Monday, March 19, 2012

Staying In High-Sec: It's The (Real World) Economy Stupid?

An interesting discussion is taking place in the U.S. political blogosphere that has implications for Eve Online.  It started with an op-ed in the New York Times titled "The Go Nowhere Generation".   In the piece the authors Todd G. Buchholz and Victoria Buchholz argue that bad economic times make people more risk adverse.
"But Generation Y has become Generation Why Bother. The Great Recession and the still weak economy make the trend toward risk aversion worse. Children raised during recessions ultimately take fewer risks with their investments and their jobs. Even when the recession passes, they don’t strive as hard to find new jobs, and they hang on to lousy jobs longer. Research by the economist Lisa B. Kahn of the Yale School of Management shows that those who graduated from college during a poor economy experienced a relative wage loss even 15 years after entering the work force."
I guess I am the poster child for this theory.  At 47, I experienced 4 recessions growing up, including the horrible decade from November 1973 to November 1982 that saw 3 recessions (November 1973-March 1975, January 1980-July 1980 and July 1981-November 1982) totaling 38 months.  Add in the recession of December 1969-November 1970 and the economy was in recession for a total of 4 years from the time I was in kindergarten to the time I began taking college classes waiting for my date to join the Army.  Do I fit the profile?  Regular readers who put up with all my complaining about how much time I spend working would think so.  In my defense I would say that all of the hard work got me a house, a paid-off car, 4 business trips to Europe over the last two years and I will probably travel to two new countries this year.  And that is on top of having the money to fly to Iceland to attend Fanfest in a couple of hours.  But I think the reply to that is: yes, you fit the description.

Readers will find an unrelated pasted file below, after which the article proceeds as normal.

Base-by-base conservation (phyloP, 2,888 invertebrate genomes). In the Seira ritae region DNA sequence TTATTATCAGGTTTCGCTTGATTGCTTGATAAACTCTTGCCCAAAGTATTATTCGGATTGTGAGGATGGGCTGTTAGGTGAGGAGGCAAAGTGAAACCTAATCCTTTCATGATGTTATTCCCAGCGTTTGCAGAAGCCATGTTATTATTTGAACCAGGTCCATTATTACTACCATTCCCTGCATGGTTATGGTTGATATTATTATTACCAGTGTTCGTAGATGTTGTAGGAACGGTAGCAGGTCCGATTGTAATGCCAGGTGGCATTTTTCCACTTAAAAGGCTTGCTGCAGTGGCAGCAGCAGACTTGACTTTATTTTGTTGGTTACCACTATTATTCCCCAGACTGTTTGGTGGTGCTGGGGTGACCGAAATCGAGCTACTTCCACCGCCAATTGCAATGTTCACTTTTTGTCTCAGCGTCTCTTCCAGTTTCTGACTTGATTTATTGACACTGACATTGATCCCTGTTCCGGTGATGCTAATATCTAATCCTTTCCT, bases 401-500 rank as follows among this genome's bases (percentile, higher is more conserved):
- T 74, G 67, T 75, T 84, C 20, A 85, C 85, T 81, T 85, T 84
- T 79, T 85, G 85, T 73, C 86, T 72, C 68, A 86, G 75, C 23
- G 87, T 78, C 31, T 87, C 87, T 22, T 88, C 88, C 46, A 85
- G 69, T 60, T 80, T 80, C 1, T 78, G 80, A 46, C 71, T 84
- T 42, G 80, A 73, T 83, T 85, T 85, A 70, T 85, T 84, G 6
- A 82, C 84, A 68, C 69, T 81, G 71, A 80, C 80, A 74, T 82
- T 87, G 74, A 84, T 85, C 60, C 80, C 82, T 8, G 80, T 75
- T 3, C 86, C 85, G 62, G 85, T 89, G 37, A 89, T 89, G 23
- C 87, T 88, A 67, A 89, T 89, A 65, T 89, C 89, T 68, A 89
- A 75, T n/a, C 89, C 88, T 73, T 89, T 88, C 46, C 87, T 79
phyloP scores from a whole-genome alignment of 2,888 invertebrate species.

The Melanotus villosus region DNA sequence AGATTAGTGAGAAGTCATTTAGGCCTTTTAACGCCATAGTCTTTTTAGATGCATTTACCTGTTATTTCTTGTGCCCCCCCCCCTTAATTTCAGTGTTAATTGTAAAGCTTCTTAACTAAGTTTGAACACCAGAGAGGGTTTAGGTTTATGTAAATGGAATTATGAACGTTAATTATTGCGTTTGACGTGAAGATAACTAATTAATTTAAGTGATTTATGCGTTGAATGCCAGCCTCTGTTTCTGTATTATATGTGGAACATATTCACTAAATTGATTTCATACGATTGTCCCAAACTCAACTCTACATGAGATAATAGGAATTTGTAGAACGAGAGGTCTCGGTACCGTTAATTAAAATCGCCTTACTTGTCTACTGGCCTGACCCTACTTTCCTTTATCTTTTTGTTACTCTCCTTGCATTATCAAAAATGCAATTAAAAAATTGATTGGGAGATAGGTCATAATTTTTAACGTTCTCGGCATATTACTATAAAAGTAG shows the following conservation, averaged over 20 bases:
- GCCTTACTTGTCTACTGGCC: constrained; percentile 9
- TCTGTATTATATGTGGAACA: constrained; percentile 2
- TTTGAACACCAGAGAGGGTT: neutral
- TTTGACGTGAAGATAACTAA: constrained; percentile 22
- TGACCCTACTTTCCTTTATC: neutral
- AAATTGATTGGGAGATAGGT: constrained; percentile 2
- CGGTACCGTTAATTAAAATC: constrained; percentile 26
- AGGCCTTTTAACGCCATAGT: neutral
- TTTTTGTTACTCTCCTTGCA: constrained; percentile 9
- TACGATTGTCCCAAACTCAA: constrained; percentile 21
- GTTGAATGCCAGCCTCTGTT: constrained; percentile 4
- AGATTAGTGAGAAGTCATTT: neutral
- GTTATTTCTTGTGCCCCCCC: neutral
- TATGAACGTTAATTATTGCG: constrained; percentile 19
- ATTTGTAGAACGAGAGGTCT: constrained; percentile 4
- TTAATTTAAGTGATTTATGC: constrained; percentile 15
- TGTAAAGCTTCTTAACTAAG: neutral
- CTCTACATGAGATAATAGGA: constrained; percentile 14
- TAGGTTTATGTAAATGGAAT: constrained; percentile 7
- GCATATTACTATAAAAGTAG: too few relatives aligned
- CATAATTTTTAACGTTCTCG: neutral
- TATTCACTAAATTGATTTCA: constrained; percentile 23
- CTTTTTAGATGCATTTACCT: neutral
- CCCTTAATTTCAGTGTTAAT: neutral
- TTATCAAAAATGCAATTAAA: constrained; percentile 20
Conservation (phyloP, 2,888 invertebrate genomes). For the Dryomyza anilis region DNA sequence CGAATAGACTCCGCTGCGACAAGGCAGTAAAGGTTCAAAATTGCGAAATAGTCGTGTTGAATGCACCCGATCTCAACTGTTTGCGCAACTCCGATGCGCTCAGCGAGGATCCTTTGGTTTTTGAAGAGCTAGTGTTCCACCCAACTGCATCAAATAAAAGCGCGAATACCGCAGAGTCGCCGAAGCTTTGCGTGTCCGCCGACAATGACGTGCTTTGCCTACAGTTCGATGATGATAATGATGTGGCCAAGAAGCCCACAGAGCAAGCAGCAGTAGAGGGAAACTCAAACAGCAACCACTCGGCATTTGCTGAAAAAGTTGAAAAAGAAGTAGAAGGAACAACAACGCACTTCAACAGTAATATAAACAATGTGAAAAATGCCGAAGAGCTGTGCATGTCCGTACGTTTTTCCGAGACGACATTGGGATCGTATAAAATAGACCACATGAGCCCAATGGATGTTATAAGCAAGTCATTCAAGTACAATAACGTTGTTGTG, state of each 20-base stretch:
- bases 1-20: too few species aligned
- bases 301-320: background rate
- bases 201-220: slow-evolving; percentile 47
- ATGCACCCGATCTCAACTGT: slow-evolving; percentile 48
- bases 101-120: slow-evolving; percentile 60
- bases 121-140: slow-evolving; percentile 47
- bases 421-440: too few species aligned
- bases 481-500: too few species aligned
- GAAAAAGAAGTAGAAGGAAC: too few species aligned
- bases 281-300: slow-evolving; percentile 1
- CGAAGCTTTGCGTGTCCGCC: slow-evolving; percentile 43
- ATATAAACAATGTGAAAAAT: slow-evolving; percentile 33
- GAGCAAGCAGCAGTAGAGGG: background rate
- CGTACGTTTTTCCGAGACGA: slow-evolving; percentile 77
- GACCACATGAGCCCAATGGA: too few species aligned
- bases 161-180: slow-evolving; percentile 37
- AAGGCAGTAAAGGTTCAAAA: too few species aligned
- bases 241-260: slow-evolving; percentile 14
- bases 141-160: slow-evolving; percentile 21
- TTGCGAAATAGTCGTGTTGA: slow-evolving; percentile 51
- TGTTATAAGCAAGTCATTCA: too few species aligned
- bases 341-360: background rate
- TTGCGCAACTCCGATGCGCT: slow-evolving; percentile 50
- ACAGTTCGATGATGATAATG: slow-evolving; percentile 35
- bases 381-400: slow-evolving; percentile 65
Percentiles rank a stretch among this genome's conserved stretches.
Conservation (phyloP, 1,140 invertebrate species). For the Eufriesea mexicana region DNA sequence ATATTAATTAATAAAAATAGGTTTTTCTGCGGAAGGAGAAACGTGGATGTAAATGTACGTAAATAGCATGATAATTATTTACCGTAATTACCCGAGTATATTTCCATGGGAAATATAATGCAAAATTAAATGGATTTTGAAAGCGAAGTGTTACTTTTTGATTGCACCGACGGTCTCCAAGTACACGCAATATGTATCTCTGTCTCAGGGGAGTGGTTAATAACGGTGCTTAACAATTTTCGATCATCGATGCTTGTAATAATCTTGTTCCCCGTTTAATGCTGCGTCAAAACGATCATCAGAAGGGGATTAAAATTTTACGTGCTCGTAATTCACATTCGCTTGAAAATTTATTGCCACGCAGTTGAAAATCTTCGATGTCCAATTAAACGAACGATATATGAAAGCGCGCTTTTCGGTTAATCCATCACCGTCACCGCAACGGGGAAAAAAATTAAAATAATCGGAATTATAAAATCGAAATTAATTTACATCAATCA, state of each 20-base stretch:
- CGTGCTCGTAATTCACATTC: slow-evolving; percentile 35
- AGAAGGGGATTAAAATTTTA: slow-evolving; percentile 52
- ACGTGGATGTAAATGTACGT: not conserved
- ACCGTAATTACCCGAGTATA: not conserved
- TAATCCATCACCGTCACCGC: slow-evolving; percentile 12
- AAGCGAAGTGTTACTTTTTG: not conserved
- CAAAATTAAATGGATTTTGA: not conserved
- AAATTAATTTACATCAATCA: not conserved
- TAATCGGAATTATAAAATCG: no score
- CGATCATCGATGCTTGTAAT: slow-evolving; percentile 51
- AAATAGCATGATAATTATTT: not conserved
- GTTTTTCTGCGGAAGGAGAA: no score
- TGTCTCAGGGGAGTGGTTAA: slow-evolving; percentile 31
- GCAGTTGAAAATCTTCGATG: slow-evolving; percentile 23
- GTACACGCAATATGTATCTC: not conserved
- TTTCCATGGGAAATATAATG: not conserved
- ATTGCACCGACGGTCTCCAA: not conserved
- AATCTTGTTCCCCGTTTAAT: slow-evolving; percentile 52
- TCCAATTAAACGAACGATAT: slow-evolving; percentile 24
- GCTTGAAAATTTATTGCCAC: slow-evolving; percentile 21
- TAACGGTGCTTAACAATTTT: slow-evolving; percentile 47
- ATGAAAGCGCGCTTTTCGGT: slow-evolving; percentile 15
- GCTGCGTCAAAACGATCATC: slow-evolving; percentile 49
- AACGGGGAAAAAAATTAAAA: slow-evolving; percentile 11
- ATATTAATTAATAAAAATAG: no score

Many scholars and players speculate that we bring our attitudes and experience into our gaming virtual worlds.  If I am risk adverse because I grew up in such recession-filled times would I act the same way while playing Eve?  I am a self-described high-sec carebear who only ventures into low-sec if I have laid down a solid foundation of bookmarks in the systems.  The only missions I have ever run in low-sec are courier missions although I'll transport blueprint originals through low-sec because that is where the empty research and copy slots are.  I have lots of shiny toys in my stations from my low-risk/low-effort activities like planetary interaction, datacore mining and invention.  In short, I brought the real world into the game with me.

The theory may explain me, but what of the generation who are 20 years younger than me?  If the theory holds true, then we should see a lot of risk takers both in real life and in Eve.  In the 25 year period from November 1982 to December 2007 the U.S. economy experienced two recessions (July 1990-March 1991 and March 2001 - November 2001) totaling 16 months.  Again, from the New York Times op-ed.